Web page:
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Small Bowel Obstruction MCQs

QUESTION:  A 55 y/o woman presents to the emergency room with crampy abdominal pain. On plain film of her abdomen you notice multiple air-fluid levels and distension of her small bowel. Her colon appears decompressed. She also has pneumobilia despite never having surgery before or manipulation of her biliary system. The most appropriate next action is:

a. Start broad spectrum antibiotics

b. Exploratory laparotomy

c. Percutaneous cholecystostomy tube

d. Endoscopic retrograde cholangiography

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 ANSWER

The asnwer is b. Pneumobilia (in a patient who has never had manipulation of her biliary system) associated with small bowel obstruction is most consistent with gallstone ileus. The gallbladder in this patient has eroded into the duodenum and a large gallstone is now causing a small bowel obstruction. This patient needs exploration.

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QUESTION: The primary surgery for patients with gallstone ileus consist of:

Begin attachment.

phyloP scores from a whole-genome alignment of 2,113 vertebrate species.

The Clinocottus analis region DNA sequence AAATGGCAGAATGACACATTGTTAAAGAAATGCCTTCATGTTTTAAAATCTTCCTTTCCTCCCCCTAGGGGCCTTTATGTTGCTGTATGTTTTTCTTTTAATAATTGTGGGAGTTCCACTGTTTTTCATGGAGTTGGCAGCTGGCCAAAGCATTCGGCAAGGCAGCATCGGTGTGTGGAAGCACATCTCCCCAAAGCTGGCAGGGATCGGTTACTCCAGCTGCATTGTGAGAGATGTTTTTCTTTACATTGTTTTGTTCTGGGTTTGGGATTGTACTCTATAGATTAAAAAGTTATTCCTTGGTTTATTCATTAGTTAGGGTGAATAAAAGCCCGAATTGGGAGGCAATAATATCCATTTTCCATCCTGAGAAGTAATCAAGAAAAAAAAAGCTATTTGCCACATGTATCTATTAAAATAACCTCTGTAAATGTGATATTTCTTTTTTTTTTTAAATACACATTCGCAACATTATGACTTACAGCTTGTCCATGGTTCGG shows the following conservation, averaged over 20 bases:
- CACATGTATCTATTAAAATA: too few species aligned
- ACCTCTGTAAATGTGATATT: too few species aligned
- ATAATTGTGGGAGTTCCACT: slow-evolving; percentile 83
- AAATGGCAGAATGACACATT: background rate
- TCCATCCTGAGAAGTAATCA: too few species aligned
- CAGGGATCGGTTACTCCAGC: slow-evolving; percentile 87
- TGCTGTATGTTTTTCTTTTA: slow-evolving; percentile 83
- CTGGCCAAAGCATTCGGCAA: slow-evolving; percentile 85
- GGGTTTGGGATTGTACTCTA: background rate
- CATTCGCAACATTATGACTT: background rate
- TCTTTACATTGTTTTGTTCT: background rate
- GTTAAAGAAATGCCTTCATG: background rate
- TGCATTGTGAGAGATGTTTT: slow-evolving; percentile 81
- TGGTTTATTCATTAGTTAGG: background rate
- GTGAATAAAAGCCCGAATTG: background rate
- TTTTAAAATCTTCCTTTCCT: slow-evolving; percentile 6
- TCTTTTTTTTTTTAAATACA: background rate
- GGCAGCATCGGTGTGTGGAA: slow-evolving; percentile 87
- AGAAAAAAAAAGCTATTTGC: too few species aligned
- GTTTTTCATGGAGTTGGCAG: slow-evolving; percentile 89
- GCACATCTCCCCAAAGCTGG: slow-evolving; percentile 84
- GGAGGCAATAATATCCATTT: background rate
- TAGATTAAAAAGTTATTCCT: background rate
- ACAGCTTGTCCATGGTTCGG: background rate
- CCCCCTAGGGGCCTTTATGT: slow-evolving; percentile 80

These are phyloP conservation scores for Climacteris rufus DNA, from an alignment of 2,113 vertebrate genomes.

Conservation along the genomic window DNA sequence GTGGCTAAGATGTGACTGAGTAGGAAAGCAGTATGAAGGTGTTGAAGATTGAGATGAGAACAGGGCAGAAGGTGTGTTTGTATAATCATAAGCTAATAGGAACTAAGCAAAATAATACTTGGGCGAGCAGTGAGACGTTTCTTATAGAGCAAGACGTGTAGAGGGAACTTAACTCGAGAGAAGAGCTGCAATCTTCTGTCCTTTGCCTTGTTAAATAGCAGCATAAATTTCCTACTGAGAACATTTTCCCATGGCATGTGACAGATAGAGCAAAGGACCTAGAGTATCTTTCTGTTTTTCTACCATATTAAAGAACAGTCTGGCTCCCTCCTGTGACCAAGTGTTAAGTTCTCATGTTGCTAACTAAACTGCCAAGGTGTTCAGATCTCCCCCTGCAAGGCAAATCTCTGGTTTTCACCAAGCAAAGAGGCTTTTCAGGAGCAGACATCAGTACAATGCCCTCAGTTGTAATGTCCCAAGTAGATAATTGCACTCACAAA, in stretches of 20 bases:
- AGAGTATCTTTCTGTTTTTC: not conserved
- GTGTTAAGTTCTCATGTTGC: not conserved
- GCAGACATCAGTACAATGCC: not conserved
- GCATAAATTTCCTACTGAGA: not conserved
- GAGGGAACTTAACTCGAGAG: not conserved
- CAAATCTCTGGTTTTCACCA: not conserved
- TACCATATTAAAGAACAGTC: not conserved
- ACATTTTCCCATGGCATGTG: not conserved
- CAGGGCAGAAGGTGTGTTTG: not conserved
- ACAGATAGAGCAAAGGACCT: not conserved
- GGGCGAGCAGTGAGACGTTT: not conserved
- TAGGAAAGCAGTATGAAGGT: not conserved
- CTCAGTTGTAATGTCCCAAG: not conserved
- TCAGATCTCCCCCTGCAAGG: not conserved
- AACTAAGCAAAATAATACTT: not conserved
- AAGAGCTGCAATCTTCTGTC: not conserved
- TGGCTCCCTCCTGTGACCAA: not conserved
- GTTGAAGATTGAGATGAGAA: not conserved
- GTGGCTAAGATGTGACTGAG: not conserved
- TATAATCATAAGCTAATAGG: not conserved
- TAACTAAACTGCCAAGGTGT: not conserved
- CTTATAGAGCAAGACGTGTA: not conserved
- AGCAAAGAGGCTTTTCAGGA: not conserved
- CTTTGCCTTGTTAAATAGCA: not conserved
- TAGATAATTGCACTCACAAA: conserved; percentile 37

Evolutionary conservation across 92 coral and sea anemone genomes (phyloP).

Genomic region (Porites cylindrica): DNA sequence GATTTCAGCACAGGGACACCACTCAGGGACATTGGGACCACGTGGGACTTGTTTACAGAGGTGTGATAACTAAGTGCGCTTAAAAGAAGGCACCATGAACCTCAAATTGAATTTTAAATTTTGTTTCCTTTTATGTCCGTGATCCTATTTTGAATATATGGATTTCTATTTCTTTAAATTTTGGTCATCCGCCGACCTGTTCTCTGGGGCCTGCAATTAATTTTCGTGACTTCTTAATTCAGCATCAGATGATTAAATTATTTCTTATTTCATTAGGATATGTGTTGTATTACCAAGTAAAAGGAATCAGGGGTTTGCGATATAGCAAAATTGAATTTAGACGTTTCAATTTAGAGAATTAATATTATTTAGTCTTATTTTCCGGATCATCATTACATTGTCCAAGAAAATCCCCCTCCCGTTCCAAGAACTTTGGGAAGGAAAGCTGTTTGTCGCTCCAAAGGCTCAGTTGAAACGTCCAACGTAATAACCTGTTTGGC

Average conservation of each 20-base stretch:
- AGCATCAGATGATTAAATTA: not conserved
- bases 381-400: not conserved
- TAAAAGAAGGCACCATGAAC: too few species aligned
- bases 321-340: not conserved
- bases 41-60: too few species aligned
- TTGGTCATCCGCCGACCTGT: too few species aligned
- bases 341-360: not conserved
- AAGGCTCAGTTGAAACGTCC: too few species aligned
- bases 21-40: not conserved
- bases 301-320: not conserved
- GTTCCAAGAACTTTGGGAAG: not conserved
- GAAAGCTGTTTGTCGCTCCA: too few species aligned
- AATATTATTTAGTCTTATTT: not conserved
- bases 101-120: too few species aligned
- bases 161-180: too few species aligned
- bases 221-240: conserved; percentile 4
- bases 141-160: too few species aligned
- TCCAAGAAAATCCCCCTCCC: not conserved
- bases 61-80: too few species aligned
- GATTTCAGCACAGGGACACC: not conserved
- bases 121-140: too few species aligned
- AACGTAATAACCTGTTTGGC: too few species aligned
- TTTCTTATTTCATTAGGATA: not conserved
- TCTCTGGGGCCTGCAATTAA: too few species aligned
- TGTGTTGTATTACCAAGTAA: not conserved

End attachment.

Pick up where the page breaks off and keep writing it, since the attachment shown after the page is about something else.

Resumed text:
a. open the ileum and removing the obstruction

b. whipple

c. cholecystectomy

d. hepaticojejunostomy

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ANSWER 

The answer is a. The primary surgery in this patient is to relieve the small bowel obstruction. That involves feeling for the gallstone, opening the ileum, and removing the stone. The secondary procedure, if the patient can tolerate it, is cholecystectomy and closure of the hole in the duodenum.

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QUESTION: A patient presents with a small bowel obstruction and the early signs of sepsis. An abdominal xray shows air in the biliary tree. Correct management is:

a. ERCP with sphincterotomy

b. Glucagon

c. Exploratory laparotomy, removal of gallstone from small bowel and cholecystectomy

d. Exploratory laparotomy, removal of gallsone from terminal ileum only

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ANSWER 

The answer is d. Air in the biliary tree with small bowel obstruction is a classic picture of a gallstone ileus. This is a fistula between the gallbladder and the duodenum. Management only necessitates removal of the obstruction. If the patient is stable then cholecystectomy with closure of the duodenum is possible.

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QUESTION: A spry octogenarian who has never before been hospitalized is admitted with signs and symptoms typical of a smal-bowel obstruction. Which of the following clinical findings would provide the most help in ascertaining the diagnosis?

a. Coffee-ground aspirate from the stomach